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The Truth About the Generations and Job Hopping

Gen Y has caught a lot of flack for having a bad case of professional ADD. Entrepreneur Jason Calacanis even accused job-hopping young people of destroying America. But do the numbers really bear out the complaint that 20-somethings are the worst offenders when it comes to job hopping?

Monika Hamori, a professor at IE Business School in Madrid, takes to the HBR Conversation blog to set the record straight with some new data on who changes jobs frequently. And it turns out that when it comes to Boomers complaining about fickle young people, it's a case of those in glass houses throwing stones. Hamori reports,

The recent report from the Bureau of Labor Statistics on the number of jobs held by the later Baby Boomers -- the generation born between 1957 and 1964 -- showed that Late Boomers have been busy hopping between employers. In fact, between ages 18 and 44, the Late Boomers have had an average of 11 employers, which translates into a job change every 2.4 years.
If there are Boomers our there with a handful of justifications and explanations for these numbers, Hamori is prepared to dismantle them. Think all the job hopping was confined to Boomers early years? Not according to the numbers.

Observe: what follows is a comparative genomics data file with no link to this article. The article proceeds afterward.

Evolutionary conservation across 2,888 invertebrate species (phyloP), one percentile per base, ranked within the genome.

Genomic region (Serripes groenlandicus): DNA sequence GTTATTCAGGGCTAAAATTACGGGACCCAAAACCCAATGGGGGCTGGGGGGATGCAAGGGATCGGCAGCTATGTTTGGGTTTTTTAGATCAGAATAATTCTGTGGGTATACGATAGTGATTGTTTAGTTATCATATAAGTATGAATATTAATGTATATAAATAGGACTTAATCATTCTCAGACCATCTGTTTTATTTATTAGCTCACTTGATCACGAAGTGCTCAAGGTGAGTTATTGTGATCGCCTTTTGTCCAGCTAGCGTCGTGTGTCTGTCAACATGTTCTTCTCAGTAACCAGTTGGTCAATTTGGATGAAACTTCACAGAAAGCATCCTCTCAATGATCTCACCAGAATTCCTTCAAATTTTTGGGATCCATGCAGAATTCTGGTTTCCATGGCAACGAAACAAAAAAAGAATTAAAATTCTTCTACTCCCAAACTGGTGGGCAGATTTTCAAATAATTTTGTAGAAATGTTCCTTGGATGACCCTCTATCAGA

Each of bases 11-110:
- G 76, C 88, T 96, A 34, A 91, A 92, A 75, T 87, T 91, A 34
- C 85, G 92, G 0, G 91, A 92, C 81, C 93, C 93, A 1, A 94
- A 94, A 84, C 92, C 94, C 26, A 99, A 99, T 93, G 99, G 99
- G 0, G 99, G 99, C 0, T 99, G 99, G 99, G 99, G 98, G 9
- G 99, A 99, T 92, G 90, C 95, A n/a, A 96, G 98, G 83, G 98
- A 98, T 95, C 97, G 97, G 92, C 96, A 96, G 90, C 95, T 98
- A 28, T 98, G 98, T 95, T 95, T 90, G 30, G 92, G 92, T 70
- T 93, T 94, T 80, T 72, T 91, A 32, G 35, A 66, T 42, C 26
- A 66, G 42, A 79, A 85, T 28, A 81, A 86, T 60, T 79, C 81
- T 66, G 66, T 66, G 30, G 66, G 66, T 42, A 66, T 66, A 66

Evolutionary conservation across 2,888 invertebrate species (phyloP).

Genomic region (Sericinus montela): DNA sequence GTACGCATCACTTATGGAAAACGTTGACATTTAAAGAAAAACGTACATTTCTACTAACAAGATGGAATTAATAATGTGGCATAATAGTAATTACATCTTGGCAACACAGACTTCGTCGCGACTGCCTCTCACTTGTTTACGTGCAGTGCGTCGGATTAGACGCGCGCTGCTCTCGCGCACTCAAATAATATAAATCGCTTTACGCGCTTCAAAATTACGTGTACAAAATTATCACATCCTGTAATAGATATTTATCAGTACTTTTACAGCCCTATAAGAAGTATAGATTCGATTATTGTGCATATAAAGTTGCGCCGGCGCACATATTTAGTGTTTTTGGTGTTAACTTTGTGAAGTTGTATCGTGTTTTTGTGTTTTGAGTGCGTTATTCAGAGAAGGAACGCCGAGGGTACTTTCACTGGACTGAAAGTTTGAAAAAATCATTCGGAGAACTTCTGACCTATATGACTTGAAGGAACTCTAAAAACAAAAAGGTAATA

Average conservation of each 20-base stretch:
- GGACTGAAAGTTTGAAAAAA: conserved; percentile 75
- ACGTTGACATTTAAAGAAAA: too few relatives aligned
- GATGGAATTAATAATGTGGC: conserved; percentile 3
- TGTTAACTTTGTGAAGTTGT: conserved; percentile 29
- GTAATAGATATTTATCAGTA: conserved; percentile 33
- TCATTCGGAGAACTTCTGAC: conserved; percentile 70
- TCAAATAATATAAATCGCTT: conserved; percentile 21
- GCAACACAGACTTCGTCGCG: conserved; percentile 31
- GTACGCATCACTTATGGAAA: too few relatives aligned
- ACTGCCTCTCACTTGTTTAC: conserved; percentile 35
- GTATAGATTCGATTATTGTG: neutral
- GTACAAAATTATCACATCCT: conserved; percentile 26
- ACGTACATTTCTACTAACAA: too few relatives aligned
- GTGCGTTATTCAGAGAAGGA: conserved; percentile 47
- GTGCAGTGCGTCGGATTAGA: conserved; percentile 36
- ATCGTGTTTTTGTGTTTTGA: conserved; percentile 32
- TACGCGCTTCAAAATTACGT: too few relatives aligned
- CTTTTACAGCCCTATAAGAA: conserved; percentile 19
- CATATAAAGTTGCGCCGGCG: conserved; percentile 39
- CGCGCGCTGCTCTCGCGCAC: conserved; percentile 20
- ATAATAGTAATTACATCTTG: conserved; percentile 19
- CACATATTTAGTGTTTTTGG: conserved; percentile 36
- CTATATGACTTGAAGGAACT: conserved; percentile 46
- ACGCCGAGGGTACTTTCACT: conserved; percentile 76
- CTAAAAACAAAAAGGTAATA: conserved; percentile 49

During the time of life (ages of 18-22) when most people move between school and summer jobs, the Late Boomers held an average of 4.4 jobs. However, they kept moving even at more mature ages: they had 2.6 jobs between ages 28-32, and at ages 39-44 they still held an average of 2 jobs. Among the jobs that 39- to 44-year-olds started, one third ended in less than a year.
And how about the argument that the sample includes the whole of the US working population, including those in lower-paid and often more unstable jobs? No dice on that excuse either, says Hamori.
This explanation, however, does not hold here. Late Boomer men without a high school diploma held an average of 13.3 jobs, but men with at least a bachelor's degree still had many jobs: 11. In the case of women, uneducated ones, in fact, had fewer jobs (9.7) than their degreed counterparts (11.7 jobs).
The conclusions that can be drawn from these figures about what's going on in the labor market is an open question, but one thing is for sure. Job hopping isn't simply a Gen Y problem, and any explanation that sites only the character and upbringing of young workers for perceived disloyalty doesn't match up with the picture painted by the data.

(Photo courtesy of Flickr user Hamed Saber, CC 2.0)

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